Of the portfolio of The Monkees’ work, ‘I’m Not Your Steppin Stone’ stands out.

        Happy weekend to you. Here it is raining which makes me lazy – like I needed an excuse. hugs

      • mckbirdbks profile imageAUTHOR

        mckbirdbks 

        5 months ago from Emerald Wells, Just off the crossroads,Texas

        Hello Verlie – Good to know that the Monkees were popular in Canada. If memory serves Canada was very popular with many young American males around this time in history.

        Well, I certainly should not complain about day after day of rain, when others have snow and freezing temperatures. Probably good weather for writing.

      • marcoujor profile image

        Maria Jordan 

        5 months ago from Jeffersonville PA

        Good morning, Mike,

        What a treat to see this installment of The Carriage Driver series.

        I join my Hub Sistas in admitting my childhood love of The Monkees - yes, especially Davy Jones (just like Marcia in The Brady Bunch!!) I would have had difficulty washing my hand as well, Sha - what a memory of a lifetime!

        "When" the time comes, I hope to take my own carriage ride with Griffin and Nuelle down Sostenuto Pedal Lane to get to Pleasant Valley Sunday. Now I'm off to check out Peter Tork's Shoe Suede Blues work - thanks for this informative and reminiscent story.

        LOVE the song choices...especially "IIIIIIIIIIIIIIIIIII'm Not Your Steppin; Stone" ... my hairbrush microphone got a work out on that one for sure ... :)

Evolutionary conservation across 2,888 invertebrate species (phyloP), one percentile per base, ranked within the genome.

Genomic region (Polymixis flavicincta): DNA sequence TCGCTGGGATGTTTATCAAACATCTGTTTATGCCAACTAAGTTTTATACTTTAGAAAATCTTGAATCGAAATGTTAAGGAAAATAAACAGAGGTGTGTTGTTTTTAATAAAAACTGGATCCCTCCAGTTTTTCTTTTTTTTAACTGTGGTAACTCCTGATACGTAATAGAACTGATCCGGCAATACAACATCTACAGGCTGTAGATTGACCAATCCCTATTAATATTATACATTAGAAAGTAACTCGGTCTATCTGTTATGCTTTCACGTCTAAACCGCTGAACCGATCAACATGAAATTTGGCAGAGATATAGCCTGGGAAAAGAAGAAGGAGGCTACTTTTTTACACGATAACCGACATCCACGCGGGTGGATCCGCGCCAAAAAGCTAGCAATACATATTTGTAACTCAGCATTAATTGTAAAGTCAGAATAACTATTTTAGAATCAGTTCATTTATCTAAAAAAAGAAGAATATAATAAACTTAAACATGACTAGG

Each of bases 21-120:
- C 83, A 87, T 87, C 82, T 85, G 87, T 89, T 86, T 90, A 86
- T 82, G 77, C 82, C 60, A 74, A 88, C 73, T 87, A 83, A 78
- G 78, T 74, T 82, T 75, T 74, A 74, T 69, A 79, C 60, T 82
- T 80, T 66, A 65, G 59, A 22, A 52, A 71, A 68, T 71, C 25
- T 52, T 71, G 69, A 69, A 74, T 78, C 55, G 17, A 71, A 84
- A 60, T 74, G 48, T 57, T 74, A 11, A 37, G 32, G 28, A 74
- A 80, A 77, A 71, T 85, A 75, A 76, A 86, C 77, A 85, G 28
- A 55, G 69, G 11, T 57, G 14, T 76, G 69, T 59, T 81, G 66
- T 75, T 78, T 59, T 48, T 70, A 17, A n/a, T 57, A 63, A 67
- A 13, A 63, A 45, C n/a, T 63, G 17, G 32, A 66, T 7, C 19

Happy weekend, Mike! Thanks for the memories. Hugs, mar

      • snakeslane profile image

        Verlie Burroughs 

        5 months ago from Canada

        Oh yeah, they made it into the Canadian scene big time. Just listening now, I am surprised how many songs I knew. Thanks for this Mike.

        Our winter is hanging on, there's snow in the forecast for Sunday, and temperatures below freezing for weeks now, and more to come. I sure hope this is not the new normal. Hope you're making it through the rainy season...

      • mckbirdbks profile imageAUTHOR

        mckbirdbks 

        5 months ago from Emerald Wells, Just off the crossroads,Texas

        Hello Verlie - Thanks. I have no idea if The Monkees made it onto the Canadian scene. They must have, the marketing was massive. Davy Jones seemed to be the most loved. I am hoping you are seeing some signs of spring. Southern California has seen weeks of rain. Yes, a nostalgic tribute, my forte.

      • mckbirdbks profile imageAUTHOR

        mckbirdbks 

        5 months ago from Emerald Wells, Just off the crossroads,Texas

        Hello Paula – It seems a common thread we share is the culture of our collective past. I did not know any of the details of this group until I put this piece together. I do remember what and where I was during the course of their short Monkees career. This is a very short piece of writing. It took a couple of days to put together rather than the couple of hours or so I usually take. Likewise I hope you are well.

      • mckbirdbks profile imageAUTHOR

        mckbirdbks 

        5 months ago from Emerald Wells, Just off the crossroads,Texas